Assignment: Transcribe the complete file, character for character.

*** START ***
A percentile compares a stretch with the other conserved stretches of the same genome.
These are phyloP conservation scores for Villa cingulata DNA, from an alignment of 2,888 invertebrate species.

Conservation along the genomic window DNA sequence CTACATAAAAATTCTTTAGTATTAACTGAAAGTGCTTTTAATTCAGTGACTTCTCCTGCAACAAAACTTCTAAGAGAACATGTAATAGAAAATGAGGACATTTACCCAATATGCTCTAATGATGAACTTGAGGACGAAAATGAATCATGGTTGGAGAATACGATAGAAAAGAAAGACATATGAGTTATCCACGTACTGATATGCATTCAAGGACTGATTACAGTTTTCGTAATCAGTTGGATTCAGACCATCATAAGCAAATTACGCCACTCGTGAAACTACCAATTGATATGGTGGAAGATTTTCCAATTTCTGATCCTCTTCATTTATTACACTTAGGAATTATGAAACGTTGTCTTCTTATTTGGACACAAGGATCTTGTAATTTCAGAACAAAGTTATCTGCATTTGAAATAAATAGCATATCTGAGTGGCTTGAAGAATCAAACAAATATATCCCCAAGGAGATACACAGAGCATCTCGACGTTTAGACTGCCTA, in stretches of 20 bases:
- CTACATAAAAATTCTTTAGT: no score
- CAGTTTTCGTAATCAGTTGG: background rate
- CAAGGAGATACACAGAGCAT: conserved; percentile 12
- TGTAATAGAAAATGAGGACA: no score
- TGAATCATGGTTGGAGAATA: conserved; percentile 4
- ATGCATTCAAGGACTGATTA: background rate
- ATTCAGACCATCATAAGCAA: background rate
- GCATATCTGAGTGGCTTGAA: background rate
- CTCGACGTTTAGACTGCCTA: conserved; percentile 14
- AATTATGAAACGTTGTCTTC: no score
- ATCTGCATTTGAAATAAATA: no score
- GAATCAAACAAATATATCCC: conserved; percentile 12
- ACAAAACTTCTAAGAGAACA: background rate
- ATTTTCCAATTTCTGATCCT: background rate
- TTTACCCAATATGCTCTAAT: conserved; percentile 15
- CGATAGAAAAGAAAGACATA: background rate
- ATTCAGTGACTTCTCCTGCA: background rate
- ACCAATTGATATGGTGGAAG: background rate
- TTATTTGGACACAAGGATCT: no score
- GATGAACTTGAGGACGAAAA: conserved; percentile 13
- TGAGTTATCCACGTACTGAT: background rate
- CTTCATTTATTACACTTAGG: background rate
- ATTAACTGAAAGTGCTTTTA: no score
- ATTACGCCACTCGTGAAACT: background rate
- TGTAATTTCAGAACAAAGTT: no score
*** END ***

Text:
A percentile compares a stretch with the other conserved stretches of the same genome.
These are phyloP conservation scores for Villa cingulata DNA, from an alignment of 2,888 invertebrate species.

Conservation along the genomic window DNA sequence CTACATAAAAATTCTTTAGTATTAACTGAAAGTGCTTTTAATTCAGTGACTTCTCCTGCAACAAAACTTCTAAGAGAACATGTAATAGAAAATGAGGACATTTACCCAATATGCTCTAATGATGAACTTGAGGACGAAAATGAATCATGGTTGGAGAATACGATAGAAAAGAAAGACATATGAGTTATCCACGTACTGATATGCATTCAAGGACTGATTACAGTTTTCGTAATCAGTTGGATTCAGACCATCATAAGCAAATTACGCCACTCGTGAAACTACCAATTGATATGGTGGAAGATTTTCCAATTTCTGATCCTCTTCATTTATTACACTTAGGAATTATGAAACGTTGTCTTCTTATTTGGACACAAGGATCTTGTAATTTCAGAACAAAGTTATCTGCATTTGAAATAAATAGCATATCTGAGTGGCTTGAAGAATCAAACAAATATATCCCCAAGGAGATACACAGAGCATCTCGACGTTTAGACTGCCTA, in stretches of 20 bases:
- CTACATAAAAATTCTTTAGT: no score
- CAGTTTTCGTAATCAGTTGG: background rate
- CAAGGAGATACACAGAGCAT: conserved; percentile 12
- TGTAATAGAAAATGAGGACA: no score
- TGAATCATGGTTGGAGAATA: conserved; percentile 4
- ATGCATTCAAGGACTGATTA: background rate
- ATTCAGACCATCATAAGCAA: background rate
- GCATATCTGAGTGGCTTGAA: background rate
- CTCGACGTTTAGACTGCCTA: conserved; percentile 14
- AATTATGAAACGTTGTCTTC: no score
- ATCTGCATTTGAAATAAATA: no score
- GAATCAAACAAATATATCCC: conserved; percentile 12
- ACAAAACTTCTAAGAGAACA: background rate
- ATTTTCCAATTTCTGATCCT: background rate
- TTTACCCAATATGCTCTAAT: conserved; percentile 15
- CGATAGAAAAGAAAGACATA: background rate
- ATTCAGTGACTTCTCCTGCA: background rate
- ACCAATTGATATGGTGGAAG: background rate
- TTATTTGGACACAAGGATCT: no score
- GATGAACTTGAGGACGAAAA: conserved; percentile 13
- TGAGTTATCCACGTACTGAT: background rate
- CTTCATTTATTACACTTAGG: background rate
- ATTAACTGAAAGTGCTTTTA: no score
- ATTACGCCACTCGTGAAACT: background rate
- TGTAATTTCAGAACAAAGTT: no score